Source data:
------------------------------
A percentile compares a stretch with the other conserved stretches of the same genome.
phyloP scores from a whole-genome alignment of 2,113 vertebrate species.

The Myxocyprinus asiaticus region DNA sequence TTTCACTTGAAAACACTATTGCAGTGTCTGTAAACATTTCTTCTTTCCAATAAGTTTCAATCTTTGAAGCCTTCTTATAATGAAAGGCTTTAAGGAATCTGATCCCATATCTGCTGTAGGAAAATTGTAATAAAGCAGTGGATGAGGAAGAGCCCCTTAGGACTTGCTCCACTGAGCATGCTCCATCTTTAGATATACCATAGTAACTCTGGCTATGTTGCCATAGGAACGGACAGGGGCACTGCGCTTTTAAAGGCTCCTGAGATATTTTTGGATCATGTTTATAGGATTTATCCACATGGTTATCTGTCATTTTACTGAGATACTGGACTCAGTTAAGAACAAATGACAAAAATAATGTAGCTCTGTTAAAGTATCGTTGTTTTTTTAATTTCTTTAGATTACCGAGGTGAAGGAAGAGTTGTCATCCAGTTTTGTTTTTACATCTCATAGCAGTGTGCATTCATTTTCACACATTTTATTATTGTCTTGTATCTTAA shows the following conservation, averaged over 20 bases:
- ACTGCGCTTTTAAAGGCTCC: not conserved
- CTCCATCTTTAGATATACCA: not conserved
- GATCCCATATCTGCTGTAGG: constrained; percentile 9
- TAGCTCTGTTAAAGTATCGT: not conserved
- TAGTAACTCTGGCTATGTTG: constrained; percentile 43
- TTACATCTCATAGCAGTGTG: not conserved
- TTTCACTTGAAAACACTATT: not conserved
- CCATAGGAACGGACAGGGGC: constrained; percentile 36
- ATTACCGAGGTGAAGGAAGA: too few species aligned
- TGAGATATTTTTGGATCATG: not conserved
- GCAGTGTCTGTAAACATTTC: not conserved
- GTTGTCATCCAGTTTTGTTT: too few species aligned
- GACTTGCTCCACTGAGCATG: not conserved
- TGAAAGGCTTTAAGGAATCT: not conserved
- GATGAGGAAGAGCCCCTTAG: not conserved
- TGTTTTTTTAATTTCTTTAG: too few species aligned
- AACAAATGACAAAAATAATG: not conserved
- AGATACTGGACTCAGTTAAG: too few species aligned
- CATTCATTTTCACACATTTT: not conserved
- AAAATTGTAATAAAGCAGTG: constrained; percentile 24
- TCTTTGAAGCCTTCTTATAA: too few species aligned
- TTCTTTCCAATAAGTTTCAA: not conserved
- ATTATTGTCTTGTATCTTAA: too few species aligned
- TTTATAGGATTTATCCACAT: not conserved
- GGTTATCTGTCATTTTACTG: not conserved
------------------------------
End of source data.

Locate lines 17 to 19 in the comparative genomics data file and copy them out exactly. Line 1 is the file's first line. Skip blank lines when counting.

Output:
- TGAAAGGCTTTAAGGAATCT: not conserved
- GATGAGGAAGAGCCCCTTAG: not conserved
- TGTTTTTTTAATTTCTTTAG: too few species aligned